By Haylee Abrams, UK Now
LEXINGTON, Ky. — Natalie Barker was a little shocked when she first learned that Kentucky ranks first in the country for cancer incidence and mortality.
However, the Elliott County teen says she had a quick realization – the problem of cancer hits very close to home.
“The more I thought about it, the more I realized I don’t know a person in our community who hasn’t been affected by cancer,” Barker said.
Barker is one of 20 students from Appalachian Kentucky to be selected for the University of Kentucky Markey Cancer Center’s Appalachian Career Training in Oncology (ACTION) program for high schoolers, a two-year program that just launched in March. While ACTION has existed for UK undergrads for three years, this was the first year that the program offered Kentucky high school students the opportunity to gain cancer research, clinical, outreach and educational experiences in an effort to enrich their interest in a cancer-focused career.
“The high school students basically do all of the things that the undergraduates in the program do,” said Chris Prichard, program coordinator for the ACTION program. “The main difference is the summer component for the high school students.”
The program introduces the young students to a variety of opportunities that can help them shape their future careers.
“I plan to be a surgical oncologist, and this program has truly shown me that I have what it takes to do it,” said Zachary Hall of Letcher County High School. “And now I have background to do it, because I’ve worked in the OR and it’s really, truly helped.”
While the ACTION Program is active throughout the year, it includes a Summer Residential Program, where the students come to UK’s campus to stay for five weeks. The experience not only introduces them to cancer research and clinical oncology, but also to life in college, ultimately preparing them for life away from home.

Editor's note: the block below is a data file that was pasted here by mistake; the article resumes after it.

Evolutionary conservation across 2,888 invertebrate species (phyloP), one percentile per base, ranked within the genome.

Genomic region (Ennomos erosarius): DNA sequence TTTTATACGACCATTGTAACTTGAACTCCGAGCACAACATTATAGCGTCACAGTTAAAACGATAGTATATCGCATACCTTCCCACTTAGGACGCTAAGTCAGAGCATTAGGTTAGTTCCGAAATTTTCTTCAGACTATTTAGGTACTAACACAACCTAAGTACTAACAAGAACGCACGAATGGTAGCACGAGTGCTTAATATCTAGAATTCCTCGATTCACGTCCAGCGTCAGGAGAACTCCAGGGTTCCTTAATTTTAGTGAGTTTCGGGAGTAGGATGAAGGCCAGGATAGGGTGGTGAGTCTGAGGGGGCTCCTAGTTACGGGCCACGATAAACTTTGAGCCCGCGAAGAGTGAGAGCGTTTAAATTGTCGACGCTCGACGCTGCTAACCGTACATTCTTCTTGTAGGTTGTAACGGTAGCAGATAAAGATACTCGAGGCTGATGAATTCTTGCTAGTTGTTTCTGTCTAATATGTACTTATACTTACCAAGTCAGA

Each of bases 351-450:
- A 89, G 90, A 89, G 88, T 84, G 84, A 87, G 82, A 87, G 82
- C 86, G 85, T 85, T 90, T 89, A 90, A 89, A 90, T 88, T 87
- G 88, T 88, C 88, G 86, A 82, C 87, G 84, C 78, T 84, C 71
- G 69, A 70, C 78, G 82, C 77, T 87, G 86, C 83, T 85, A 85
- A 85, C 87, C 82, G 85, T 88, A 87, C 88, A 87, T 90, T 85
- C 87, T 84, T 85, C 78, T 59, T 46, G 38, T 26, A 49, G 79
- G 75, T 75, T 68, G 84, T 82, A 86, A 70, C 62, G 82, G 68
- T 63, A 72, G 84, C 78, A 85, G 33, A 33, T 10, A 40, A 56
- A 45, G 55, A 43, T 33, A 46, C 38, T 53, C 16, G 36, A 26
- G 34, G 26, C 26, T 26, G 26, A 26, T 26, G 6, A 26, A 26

“I think that will be critical in terms of them going to college and being successful,” said Nathan Vanderford, director for the ACTION program. “Knowing that they can handle those first couple weeks can be so critical in a college student’s life in terms of acclimating to the environment.”
During their stay on campus, the students attended workshops specifically centered around cancer and oncology as well as ethics-focused workshops and career college readiness workshops. Throughout the year, they’ll return to UK’s campus once a month for ongoing education in these areas.
Even if a student isn’t primarily set on being a doctor, these workshops introduce them to the different professions that deal with cancer.
“Even if you’re not like, ‘I want to be an oncologist,’ there is something there for you,” said Kaitlin Schumaker, North Laurel High School. “I’m doing bioinformatics. I’m not really working with cancer, just psychological stuff like surveys and looking at cells in Petri dishes in labs.”
Outside of the residential camp and campus visits, students are encouraged to bring their research and knowledge of cancer back to their communities to incorporate lifestyle changes and behaviors that can help prevent cancer. The program encourages each student to plan one community outreach event that could focus on something like cancer screenings.
“Cancer affects everywhere, especially Appalachian regions. If you look, we have a very high concentration of cancer in those regions,” Hall said. “And I think people need to be more involved because if we’re more aware and do try to take cancer out of the picture – especially in Kentucky – we can do it.”
With the success of the ACTION program in undergraduates – many of whom went on to publish scholarly articles, attend national conferences and meetings, and host successful outreach events – Vanderford thought it would be a great idea to recruit high school students.
“When you’re in high school, you’re at a ripe age for soaking in all this information and really starting to get excited about it and energized about the opportunities,” Vanderford said. “The more you know about the opportunities, the more that you’ll be able to prepare specifically for whatever it is you want to pursue as a long-term career.”
Opening the program to high school students was an opportunity for Markey to reach the younger generation in Kentucky, provoking new interests that may ultimately help shape their careers.
“Research wasn’t really anything I was interested in before this, but this program has opened my eyes,” said Haleigh Thompson, Lawrence County High School. “I’m definitely very intrigued by it now.”